When I am doing 4 slices of square bread at once, I usually set the dial between 2 and the 3 and it more often than not comes out okay. Sometimes it might be a bit on the dark side, and other times it might be a bit under-done. It really is the luck of the draw, but I tend to just keep my eye on it, and pop it when it is of the desired 'toast-status'. Now this might be a pain for some people, but it really doesn't bother me, I'm usually hanging around in the kitchen anyway, so I don't mind keeping a close eye on my toast. If you were to put the dial any higher than 3 then I think it is safe to say your toast would be frazzled.
Something we have noticed about the toast that comes out of this toaster is that it is not always uniformly toasted; there are sometimes 'untoasted' sections, which infuriates my other half, but again I don't mind so much. I just like toast, and enjoy it however it comes, but he is clearly a toast perfectionist, and to be honest I don't think he would ever find the perfect toaster, so I am quite glad I bought this cheap one rather that paying a fortune for one that probably toasts bread just as well, but doesn't even accommodate rectangular bread!
It seems to perform at its best when just toasting two rectangles, I actually did two slices of white rectangular toast the other day (for a guest, I do not usually toast rectangular white bread, me and my girls eat brown squares most of the time), and they came out perfectly. I left them in for the full amount (between the 2 & 3) and they came out nicely bronzed, and no sections were untoasted. And I think the guest thoroughly enjoyed them. Needless to say my husband wasn't around to put them off.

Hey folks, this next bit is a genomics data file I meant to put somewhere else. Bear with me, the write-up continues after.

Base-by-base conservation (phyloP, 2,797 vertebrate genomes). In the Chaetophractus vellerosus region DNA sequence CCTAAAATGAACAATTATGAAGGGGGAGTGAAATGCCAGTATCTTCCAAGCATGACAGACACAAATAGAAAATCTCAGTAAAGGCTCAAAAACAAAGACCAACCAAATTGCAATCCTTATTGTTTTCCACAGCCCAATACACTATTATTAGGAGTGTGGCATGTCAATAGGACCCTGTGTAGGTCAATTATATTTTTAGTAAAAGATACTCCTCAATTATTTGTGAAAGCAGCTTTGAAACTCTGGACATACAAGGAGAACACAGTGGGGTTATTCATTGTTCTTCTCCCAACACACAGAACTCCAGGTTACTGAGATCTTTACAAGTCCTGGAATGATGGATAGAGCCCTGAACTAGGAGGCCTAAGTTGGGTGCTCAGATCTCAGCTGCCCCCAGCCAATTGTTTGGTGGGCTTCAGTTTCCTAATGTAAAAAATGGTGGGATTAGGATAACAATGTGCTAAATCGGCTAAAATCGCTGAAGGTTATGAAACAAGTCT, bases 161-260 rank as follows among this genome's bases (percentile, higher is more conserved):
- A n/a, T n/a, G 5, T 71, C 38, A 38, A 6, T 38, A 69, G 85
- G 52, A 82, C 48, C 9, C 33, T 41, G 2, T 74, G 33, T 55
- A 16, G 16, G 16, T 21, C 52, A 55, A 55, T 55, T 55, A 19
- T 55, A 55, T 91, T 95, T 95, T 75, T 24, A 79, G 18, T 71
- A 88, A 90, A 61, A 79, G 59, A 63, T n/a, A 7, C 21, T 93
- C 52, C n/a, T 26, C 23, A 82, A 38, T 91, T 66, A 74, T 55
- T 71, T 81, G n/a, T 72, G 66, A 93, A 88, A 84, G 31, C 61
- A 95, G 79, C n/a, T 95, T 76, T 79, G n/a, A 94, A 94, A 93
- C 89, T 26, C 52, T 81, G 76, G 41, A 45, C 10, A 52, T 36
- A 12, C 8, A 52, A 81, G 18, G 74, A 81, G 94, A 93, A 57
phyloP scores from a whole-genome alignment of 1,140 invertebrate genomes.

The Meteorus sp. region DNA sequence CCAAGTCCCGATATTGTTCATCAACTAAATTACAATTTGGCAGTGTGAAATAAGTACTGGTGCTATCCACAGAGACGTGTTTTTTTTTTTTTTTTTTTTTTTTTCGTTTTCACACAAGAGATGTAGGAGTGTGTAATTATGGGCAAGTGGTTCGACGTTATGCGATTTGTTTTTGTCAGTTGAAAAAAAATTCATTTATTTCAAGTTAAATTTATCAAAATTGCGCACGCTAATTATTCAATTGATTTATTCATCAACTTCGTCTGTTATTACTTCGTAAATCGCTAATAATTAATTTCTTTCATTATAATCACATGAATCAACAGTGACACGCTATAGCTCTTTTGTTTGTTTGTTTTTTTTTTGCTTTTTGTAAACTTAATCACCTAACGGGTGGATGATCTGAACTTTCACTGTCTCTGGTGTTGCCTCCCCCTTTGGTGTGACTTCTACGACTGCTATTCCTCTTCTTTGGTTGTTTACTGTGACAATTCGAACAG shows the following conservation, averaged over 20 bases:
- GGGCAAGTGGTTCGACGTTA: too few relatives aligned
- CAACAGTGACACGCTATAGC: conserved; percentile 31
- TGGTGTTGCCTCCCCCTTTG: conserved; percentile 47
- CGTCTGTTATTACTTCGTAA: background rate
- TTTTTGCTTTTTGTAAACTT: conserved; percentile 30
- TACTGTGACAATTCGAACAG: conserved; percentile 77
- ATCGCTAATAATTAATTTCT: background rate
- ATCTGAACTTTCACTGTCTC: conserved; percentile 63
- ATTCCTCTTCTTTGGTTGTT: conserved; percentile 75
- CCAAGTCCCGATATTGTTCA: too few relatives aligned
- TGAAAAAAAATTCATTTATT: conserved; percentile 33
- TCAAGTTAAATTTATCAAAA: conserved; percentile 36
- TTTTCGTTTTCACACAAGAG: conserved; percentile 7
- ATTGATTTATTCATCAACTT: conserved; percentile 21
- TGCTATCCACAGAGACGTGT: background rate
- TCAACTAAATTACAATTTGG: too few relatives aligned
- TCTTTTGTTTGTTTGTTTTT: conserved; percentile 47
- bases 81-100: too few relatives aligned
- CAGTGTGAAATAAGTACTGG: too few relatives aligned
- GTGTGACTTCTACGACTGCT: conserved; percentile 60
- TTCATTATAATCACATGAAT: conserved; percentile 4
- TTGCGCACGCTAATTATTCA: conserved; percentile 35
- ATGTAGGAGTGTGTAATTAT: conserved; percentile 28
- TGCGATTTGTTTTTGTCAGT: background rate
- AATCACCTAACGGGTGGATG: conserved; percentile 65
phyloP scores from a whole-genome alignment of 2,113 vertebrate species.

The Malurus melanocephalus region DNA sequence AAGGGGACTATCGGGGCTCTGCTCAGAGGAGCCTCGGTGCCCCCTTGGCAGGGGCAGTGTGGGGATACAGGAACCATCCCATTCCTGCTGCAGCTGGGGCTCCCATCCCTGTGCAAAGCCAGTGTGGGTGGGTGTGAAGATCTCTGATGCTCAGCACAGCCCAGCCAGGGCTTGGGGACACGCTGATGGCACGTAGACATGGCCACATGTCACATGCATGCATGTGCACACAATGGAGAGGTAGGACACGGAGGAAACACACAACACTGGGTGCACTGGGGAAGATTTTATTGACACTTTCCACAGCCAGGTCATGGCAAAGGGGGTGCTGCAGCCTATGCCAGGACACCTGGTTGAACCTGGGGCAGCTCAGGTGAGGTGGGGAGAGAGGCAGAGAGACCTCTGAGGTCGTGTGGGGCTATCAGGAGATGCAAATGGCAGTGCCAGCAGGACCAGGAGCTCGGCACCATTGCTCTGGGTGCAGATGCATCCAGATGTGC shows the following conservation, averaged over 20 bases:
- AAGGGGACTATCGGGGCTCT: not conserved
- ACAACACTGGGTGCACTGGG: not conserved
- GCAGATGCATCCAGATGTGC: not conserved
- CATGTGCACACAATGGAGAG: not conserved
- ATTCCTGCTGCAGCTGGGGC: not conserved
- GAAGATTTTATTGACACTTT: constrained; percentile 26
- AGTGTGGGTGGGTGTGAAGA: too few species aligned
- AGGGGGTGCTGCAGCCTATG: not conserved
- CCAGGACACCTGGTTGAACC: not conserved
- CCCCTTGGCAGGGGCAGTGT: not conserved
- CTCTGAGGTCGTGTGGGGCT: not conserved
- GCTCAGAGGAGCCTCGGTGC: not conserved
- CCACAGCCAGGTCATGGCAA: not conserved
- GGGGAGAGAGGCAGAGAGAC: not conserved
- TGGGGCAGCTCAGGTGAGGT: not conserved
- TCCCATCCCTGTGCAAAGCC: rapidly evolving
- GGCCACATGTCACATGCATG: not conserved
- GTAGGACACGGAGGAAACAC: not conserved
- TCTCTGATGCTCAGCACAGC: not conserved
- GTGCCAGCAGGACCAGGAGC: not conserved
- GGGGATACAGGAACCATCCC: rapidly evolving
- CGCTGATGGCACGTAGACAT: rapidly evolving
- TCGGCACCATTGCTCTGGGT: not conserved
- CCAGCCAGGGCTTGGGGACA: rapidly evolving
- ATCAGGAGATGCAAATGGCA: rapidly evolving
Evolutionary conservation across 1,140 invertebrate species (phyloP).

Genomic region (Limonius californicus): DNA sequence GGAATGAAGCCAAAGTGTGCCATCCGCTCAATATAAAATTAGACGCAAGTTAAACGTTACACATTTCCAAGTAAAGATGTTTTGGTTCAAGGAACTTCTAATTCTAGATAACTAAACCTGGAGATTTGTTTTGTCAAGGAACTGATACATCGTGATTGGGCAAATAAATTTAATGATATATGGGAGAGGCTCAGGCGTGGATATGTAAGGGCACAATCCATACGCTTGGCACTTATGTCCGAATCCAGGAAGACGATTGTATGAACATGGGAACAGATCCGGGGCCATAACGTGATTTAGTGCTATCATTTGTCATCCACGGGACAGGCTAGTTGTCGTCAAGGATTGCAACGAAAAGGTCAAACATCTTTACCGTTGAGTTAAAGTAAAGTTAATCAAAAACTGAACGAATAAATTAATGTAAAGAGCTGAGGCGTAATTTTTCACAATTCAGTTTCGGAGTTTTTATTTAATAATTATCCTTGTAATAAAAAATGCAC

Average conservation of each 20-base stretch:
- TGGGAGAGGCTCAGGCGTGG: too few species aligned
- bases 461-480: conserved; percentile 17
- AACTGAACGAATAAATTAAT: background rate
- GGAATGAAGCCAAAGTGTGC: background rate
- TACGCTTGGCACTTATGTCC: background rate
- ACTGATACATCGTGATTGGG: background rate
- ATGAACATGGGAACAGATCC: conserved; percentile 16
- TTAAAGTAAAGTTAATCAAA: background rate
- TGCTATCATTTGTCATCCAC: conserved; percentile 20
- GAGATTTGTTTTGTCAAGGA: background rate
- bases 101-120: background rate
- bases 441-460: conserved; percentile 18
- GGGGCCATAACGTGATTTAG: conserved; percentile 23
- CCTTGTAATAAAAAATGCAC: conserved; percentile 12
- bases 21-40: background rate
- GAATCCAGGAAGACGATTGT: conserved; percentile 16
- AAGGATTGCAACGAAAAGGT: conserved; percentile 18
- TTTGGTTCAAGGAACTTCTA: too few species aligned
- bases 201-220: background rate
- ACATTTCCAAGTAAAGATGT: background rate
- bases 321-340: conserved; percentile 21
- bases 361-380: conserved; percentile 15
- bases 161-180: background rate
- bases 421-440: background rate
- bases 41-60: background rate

*** Other Points To Mention ***
You will hear a slight humming when the toaster is in action, but I think this is a good sign, so you know it's working ok!
The toaster is very easy to keep clean. The exterior is plain white plastic which can easily be wiped clean, and it doesn't show up finger prints (like many expensive chrome or brushed steel appliances!!)
The toast slots are actually quite narrow and may not fit extra thick bread inside - so people who are fans of thick crusty bread would maybe be disappointed.
The toaster does not have rubber feet, so it tends to move about on the work top, my husband finds this annoying, especially when he is turning the dial, he has to (heaven forbid!) use two hands - one to hold onto the toaster, and the other to turn the dial. Some people may also find this irritating.
*** Conclusion ***
Well it seems to me that this toaster does quite a good job, and if you are someone who just wants a toaster that toasts normal bread, then this could be the toaster for you.
It is cheap, it's reliable (I must have had it for nearly a year now), it toasts rectangle bread (a major plus point in my opinion), it has clear controls, and the toast is great most of the time.
I think it's a reasonably good toaster. My husband would disagree.
If you like fancy things in your kitchen then you should probably avoid this toaster; maybe if you are a perfectionist, you should probably avoid it too; also if you don't like 'toast-watching', then maybe you should also avoid.
But it serves my needs just fine and that is why I am giving it 4 stars.
Short name: Philips HL5224